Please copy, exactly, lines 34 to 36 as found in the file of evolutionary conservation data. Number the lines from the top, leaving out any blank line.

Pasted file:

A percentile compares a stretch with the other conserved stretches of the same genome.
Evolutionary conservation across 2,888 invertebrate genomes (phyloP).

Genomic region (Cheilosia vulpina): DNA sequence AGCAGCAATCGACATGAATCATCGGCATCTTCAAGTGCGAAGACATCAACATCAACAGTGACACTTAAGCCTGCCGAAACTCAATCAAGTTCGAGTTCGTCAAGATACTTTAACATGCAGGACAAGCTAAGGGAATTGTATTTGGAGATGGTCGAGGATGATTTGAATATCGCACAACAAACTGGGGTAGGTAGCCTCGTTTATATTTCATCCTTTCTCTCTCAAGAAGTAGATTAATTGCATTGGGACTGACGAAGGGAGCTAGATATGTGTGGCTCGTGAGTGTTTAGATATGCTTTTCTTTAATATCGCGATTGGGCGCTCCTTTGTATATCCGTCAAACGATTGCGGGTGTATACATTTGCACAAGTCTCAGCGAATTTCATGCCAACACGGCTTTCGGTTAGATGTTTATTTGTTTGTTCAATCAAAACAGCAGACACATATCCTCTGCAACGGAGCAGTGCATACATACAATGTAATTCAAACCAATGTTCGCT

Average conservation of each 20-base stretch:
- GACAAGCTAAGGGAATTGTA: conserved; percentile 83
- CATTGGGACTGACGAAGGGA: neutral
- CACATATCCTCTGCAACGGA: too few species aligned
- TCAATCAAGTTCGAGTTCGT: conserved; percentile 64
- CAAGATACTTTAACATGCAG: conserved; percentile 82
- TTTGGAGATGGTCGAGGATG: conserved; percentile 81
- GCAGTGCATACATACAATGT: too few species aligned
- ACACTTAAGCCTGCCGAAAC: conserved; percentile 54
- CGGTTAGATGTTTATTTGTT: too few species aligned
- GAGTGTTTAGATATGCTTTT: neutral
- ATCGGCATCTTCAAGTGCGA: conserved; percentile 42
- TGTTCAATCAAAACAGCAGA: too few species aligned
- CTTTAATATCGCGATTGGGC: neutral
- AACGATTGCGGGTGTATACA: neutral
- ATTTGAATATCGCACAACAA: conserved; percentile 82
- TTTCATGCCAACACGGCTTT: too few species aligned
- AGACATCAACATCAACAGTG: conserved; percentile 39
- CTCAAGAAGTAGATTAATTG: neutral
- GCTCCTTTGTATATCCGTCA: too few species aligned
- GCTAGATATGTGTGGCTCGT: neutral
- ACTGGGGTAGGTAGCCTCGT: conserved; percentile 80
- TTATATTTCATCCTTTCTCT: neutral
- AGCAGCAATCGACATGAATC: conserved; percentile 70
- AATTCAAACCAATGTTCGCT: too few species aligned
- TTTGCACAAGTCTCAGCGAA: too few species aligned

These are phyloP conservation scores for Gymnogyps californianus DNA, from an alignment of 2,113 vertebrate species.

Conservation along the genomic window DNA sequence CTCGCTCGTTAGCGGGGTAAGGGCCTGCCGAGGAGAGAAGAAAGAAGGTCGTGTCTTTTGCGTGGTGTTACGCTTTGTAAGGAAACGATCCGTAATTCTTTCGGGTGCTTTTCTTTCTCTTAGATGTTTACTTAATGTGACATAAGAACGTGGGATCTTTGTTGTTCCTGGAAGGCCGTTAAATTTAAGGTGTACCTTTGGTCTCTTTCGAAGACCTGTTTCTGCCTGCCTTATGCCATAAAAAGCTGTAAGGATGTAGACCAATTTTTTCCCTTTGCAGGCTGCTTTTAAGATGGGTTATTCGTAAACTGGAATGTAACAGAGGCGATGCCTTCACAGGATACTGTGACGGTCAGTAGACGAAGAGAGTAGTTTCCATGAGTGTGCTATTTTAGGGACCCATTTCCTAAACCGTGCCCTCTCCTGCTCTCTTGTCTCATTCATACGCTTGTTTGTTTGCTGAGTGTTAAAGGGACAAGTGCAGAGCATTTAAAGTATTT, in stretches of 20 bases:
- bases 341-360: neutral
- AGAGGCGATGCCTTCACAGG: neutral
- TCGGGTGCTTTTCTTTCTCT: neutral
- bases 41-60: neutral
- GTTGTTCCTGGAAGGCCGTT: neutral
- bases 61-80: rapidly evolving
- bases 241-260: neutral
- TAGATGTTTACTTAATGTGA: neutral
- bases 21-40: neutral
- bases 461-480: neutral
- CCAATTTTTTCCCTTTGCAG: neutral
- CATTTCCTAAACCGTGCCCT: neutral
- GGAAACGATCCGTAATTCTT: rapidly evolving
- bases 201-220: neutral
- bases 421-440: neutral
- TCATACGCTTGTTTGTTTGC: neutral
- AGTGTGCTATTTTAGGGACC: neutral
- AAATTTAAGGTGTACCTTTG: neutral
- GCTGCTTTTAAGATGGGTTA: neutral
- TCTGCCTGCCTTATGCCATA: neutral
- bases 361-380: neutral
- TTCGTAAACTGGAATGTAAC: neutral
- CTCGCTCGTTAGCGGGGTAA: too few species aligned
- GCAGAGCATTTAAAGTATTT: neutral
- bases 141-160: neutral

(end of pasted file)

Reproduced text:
- TCGGGTGCTTTTCTTTCTCT: neutral
- bases 41-60: neutral
- GTTGTTCCTGGAAGGCCGTT: neutral